February is Black History Month in the United States! Celebrated annually, it is a dedicated time to honor the achievements by African Americans and the central role they play in U.S. history.
SIAM honors countless African American mathematicians for their powerful contributions and achievements. In celebration of Black History Month, we want to highlight a selection of the many instrumental African American heroes in mathematics.
Mary Jackson. Photo credit: Wikipedia
Mary Jackson earned degrees in mathematics and physical science at the Hampton Institute. She worked as an aerospace engineer at the National Advisory Committee for Aeronautics (NACA), which in 1958 was succeeded by the National Aeronautics and Space Administration (NASA). Jackson retired from the NASA Langley Research Center in 1985 as an Aeronautical Engineer after 34 years. Learn more about Mary Jackson.
Charles L. Reason. Photo credit: Wikipedia
Charles L. Reason
Charles L. Reason was a mathematician, linguist, and educator. In 1849, he became the first African-American university professor at a predominantly white college in the United States, teaching at New-York Central College, McGrawville. Learn more about Charles L. Reason.
Martha Euphemia Haynes. Photo credit: Wikimedia Commons
Martha Euphemia Haynes
American mathematics educator
Martha Euphemia Haynes was an American mathematician and educator. She earned her Ph.D. in mathematics in 1943, thus becoming the first African American woman to gain a Ph.D. in mathematics. Learn more about Martha Euphemia Haynes.
David Blackwell. Photo credit: Wikimedia Commons
David Blackwell was an American statistician and mathematician who made significant contributions to game theory, probability theory, information theory, and Bayesian statistics. He was the first African American to be inducted into the National Academy of Sciences. Learn more about David Blackwell.
J. Ernest Wilkins Jr. Photo credit: Wikimedia Commons
J. Ernest Wilkins Jr.
Jesse Ernest Wilkins Jr. was an African American nuclear scientist, mechanical engineer, and mathematician. In 1936, he entered the University of Chicago at the age of 13, becoming the university’s youngest student ever. Wilkins also worked at the University of Chicago Met Lab during the Manhattan Project. Learn more about J. Ernest Wilkins Jr.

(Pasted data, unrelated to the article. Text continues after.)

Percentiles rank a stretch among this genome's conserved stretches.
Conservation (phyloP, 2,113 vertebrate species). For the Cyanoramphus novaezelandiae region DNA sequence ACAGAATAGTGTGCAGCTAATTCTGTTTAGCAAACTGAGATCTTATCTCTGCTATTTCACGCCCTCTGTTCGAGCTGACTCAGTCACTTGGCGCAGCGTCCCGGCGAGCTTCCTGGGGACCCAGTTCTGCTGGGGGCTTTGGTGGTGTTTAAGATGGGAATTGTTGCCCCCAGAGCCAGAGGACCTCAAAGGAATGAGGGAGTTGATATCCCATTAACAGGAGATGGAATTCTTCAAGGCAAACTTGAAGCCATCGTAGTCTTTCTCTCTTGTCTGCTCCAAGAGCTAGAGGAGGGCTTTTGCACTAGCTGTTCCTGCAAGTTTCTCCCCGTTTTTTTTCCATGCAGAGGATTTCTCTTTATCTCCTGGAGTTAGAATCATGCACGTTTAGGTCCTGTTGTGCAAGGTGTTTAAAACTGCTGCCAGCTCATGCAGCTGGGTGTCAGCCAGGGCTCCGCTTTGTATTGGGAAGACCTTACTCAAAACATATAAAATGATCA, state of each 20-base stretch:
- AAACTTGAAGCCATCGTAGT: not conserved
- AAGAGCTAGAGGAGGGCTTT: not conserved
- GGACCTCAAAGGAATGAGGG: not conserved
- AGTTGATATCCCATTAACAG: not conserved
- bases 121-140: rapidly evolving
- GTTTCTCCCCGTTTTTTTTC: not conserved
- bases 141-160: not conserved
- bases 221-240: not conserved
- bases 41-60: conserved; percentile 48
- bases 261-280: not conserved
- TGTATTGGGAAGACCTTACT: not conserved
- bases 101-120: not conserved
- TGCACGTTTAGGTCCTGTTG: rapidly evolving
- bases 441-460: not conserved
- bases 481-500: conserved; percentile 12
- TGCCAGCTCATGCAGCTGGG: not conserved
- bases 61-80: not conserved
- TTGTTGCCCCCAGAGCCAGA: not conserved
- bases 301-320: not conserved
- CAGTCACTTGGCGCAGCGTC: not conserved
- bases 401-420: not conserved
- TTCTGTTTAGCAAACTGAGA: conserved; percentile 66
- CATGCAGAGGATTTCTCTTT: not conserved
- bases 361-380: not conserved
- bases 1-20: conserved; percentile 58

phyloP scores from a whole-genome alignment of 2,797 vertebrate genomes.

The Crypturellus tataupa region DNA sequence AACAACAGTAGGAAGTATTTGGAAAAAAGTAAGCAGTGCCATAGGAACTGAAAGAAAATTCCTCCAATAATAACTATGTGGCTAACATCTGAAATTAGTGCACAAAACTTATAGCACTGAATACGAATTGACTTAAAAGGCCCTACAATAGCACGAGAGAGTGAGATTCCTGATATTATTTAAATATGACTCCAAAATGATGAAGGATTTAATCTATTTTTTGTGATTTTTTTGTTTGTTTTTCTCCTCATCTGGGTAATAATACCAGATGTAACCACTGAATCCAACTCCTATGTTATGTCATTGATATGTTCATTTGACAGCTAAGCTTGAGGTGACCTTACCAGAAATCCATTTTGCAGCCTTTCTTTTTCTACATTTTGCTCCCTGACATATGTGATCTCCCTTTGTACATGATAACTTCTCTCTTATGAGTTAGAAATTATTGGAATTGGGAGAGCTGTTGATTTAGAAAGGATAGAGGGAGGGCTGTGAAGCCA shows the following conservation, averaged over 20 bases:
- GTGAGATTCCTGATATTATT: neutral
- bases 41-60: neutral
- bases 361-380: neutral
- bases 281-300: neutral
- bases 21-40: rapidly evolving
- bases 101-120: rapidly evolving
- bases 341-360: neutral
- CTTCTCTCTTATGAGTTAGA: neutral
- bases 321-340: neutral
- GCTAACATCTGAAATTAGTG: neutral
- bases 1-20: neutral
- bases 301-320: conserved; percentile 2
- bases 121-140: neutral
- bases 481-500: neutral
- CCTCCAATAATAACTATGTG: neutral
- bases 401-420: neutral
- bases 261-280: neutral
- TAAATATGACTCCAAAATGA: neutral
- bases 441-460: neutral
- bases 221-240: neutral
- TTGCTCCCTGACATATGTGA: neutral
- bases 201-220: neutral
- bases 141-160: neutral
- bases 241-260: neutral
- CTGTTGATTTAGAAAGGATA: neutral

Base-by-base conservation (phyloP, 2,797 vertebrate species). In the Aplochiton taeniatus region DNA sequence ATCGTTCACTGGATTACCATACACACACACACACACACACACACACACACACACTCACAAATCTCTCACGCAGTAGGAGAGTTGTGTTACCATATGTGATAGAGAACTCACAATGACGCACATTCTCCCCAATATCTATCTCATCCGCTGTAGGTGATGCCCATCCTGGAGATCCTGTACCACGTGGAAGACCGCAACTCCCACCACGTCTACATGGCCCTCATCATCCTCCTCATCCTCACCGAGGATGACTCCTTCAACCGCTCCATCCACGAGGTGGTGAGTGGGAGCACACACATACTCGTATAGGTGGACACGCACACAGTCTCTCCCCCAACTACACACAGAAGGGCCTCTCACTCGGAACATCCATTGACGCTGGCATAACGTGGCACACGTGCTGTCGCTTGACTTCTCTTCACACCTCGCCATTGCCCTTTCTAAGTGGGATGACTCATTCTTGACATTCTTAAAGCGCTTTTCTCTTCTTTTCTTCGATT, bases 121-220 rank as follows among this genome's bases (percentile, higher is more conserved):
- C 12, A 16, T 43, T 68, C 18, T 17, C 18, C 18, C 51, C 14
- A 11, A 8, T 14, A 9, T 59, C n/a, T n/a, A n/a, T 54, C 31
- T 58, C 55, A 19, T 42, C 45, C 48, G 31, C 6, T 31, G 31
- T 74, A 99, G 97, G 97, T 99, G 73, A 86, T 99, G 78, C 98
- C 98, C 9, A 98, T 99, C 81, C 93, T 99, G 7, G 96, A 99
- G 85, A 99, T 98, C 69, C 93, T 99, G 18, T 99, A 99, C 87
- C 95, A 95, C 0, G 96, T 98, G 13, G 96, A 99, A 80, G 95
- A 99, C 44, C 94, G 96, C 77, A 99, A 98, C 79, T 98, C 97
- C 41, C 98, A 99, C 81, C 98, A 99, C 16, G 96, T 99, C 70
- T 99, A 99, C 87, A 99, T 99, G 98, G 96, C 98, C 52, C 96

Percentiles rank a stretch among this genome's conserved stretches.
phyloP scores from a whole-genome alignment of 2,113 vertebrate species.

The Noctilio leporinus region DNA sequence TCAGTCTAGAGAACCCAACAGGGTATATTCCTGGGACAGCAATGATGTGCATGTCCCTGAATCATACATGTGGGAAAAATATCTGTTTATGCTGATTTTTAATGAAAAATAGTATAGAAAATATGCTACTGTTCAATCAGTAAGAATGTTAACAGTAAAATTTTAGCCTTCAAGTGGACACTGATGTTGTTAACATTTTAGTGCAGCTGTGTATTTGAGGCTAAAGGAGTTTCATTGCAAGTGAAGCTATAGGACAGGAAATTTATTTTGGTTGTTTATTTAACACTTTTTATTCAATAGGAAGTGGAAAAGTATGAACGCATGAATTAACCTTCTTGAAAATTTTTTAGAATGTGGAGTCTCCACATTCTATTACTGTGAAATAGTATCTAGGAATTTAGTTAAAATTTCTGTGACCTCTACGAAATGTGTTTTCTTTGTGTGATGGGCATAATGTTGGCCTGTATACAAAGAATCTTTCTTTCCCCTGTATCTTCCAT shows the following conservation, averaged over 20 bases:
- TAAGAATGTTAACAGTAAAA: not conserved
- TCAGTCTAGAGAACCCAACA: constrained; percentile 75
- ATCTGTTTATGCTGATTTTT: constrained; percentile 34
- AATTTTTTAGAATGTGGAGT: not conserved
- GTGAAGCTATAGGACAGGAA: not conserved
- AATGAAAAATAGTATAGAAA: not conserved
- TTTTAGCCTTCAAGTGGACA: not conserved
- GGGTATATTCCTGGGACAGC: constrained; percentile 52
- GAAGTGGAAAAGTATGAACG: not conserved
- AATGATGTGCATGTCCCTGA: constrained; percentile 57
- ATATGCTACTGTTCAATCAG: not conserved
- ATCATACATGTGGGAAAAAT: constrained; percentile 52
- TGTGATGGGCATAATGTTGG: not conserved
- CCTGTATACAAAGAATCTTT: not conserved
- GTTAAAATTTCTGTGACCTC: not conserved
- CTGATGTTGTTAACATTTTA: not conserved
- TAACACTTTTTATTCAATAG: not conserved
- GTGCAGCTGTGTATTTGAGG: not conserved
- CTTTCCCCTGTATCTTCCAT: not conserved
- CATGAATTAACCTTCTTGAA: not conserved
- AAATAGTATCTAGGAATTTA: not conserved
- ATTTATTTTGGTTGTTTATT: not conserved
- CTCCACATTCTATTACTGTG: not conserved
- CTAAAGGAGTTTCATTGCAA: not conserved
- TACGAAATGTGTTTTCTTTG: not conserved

Annie Easley. Photo credit: Wikimedia Commons
American computer scientist
Annie J. Easley was an African American computer scientist, mathematician, and rocket scientist. She worked for the Lewis Research Center of NASA, and its predecessor NACA. Easley analyzed rocket propulsion systems and battery technology. Learn more about Annie Easley.
Katherine Johnson. Photo credit: Wikipedia
Katherine Johnson is an African American mathematician whose calculations of orbital mechanics as a NASA employee were critical to the success of the first and subsequent U.S. manned space flights. Learn more about Katherine Johnson.
Elbert Frank Cox. Photo credit: Wikimedia Commons
Elbert Frank Cox
Elbert Frank Cox was the first African American to receive a Ph.D. in mathematics. In 1930, he began as a professor at Howard University and became the head of their Department of Mathematics in 1954. Learn more about Elbert Frank Cox.
Dorothy Vaughan. Photo credit: Wikimedia Commons
Dorothy Vaughan was an African American mathematician and “human computer” who worked for NACA and NASA. She was the first African-American manager at NASA. Learn more about Dorothy Vaughan.
SIAM also recognizes the ongoing struggle African Americans face for equality and inclusion, especially in STEM fields. Today, African Americans continue to be underrepresented in the STEM workforce. Below are some resources and networks that may be of interest to African Americans in mathematics of all ages.